The Windows Server 2003 end-of-life replacement cycle could top $100 billion in migration-related solutions, including new hardware, software, cloud-based solutions, and associated services, according to a new Spiceworks report surveying 1,300 IT professionals in North America, EMEA and Asia Pacific.
Microsoft (MSFT) will stop actively supporting the Windows Server 2003 OS platform on July 14, 2015. The Spiceworks report, entitled “The Great IT Upgrade,” examines the financial and technology impact Windows Server 2003 end of life will have on IT departments.
An earlier Spiceworks study of some 200 IT professionals released ahead of the final report revealed that a lack of time, budget constraints and applications compatibility issues are three of the primary reasons why many IT organizations won’t beat the July 14 deadline when Microsoft stops supporting the OS.
“This migration will impact millions of IT professionals and nearly every technology segment including hardware, software, cloud, mobile and services,” said Sanjay Castelino, Spiceworks marketing vice president.
“IT professionals are taking steps to migrate prior to the end of life deadline and technology companies who can offer a clear, elegant migration path have a multi-billion dollar opportunity to help IT departments transition effectively,” Castelino said.
Some 61 percent of companies Spiceworks survey maintain at least one instance of Windows Server 2003 running within their environment, amounting to millions of installations across both physical and virtualized infrastructures. On average, companies are allocating about $60,000 for use in migration-related projects, Spiceworks said.
Here are some of the study’s highlights:
On migration plans.
- 15 percent of IT professionals surveyed have fully migrated their environment while 48 percent have partially migrated and 28 percent remain in the planning stages.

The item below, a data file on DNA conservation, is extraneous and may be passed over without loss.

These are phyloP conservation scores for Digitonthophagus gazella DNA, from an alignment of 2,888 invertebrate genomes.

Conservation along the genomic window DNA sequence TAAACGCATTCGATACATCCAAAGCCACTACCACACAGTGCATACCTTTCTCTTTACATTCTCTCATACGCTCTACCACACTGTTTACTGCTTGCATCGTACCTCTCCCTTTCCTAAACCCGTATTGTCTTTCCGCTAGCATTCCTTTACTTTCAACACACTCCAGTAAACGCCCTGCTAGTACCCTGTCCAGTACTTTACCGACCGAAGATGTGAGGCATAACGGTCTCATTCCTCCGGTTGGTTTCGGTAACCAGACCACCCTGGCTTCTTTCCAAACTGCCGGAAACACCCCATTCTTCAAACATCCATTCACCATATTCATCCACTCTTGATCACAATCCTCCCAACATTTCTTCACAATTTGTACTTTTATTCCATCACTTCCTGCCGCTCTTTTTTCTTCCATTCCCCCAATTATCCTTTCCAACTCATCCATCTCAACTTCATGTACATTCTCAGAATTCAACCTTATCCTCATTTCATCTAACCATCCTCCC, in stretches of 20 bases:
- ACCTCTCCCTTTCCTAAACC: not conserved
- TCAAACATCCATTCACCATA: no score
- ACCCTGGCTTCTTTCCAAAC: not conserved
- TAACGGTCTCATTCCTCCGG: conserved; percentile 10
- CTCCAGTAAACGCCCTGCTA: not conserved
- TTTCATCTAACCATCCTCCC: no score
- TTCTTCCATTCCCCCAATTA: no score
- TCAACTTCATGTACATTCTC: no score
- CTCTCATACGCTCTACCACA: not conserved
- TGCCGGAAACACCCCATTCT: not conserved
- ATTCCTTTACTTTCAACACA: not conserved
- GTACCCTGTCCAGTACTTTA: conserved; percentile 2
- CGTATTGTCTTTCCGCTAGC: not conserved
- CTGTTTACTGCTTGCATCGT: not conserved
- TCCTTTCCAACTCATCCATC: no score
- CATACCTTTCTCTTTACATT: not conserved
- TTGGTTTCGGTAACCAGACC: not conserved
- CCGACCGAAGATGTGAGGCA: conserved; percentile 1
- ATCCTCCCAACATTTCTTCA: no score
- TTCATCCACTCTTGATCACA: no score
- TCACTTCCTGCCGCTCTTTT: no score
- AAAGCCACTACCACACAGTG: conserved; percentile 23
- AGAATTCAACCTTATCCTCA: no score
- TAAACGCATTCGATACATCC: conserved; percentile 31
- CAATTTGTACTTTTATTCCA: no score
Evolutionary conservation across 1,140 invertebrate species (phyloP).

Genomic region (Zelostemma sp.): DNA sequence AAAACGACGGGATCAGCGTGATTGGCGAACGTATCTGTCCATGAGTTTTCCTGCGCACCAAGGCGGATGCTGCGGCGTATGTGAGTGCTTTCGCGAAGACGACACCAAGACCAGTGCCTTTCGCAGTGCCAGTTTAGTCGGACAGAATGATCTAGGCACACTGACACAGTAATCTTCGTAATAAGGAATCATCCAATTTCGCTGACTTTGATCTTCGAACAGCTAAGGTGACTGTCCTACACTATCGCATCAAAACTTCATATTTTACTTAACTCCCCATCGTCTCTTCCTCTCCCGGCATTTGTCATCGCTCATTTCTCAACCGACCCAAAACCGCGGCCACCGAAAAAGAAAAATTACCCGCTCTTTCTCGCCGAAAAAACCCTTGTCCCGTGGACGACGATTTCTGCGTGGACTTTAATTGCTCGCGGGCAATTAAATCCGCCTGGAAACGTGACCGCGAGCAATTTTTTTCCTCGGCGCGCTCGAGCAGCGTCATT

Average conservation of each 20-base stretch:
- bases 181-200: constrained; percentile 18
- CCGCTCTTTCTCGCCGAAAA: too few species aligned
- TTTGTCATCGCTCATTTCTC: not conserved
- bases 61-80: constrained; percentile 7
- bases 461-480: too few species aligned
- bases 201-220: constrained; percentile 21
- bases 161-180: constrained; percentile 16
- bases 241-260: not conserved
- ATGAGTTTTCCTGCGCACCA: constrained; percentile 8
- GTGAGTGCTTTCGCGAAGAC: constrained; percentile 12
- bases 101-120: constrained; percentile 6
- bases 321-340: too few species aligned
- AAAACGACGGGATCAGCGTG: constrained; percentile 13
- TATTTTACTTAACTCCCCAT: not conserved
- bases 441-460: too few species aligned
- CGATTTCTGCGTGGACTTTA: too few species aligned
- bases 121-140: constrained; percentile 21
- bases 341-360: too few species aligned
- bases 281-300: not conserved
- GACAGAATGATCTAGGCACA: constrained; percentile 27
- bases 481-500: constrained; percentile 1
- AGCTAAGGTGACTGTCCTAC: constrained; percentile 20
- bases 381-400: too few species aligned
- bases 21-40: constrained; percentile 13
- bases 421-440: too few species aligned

- 8 percent of IT professionals have no plans to migrate at all.
On migrating to Windows Server 2012 R2.
- 64 percent of IT professionals plan to migrate from Windows Server 2003 to Windows Server 2012 R2
- 14 percent plan to migrate to Windows Server 2012
- 9 percent plan to migrate to Linux/CentOS.
- 64 percent of IT professionals who are either fully, partially, or planning to migrate, will move applications currently running on Windows Server 2003 to a virtualized environment
- 34 percent plan to move applications from a physical to a new virtual environment while 31 percent will move applications from a physical to an existing virtualized server
On hardware and software purchases.
- 31 percent of respondents plan to purchase new physical servers and operating systems
- 16 percent plan to purchase standalone server software for existing hardware
- 12 percent of respondents plan to move to a cloud/hosted solution.
On Windows Server 2003.
- 22 percent of IT professionals do not plan to upgrade every system currently running Windows Server 2003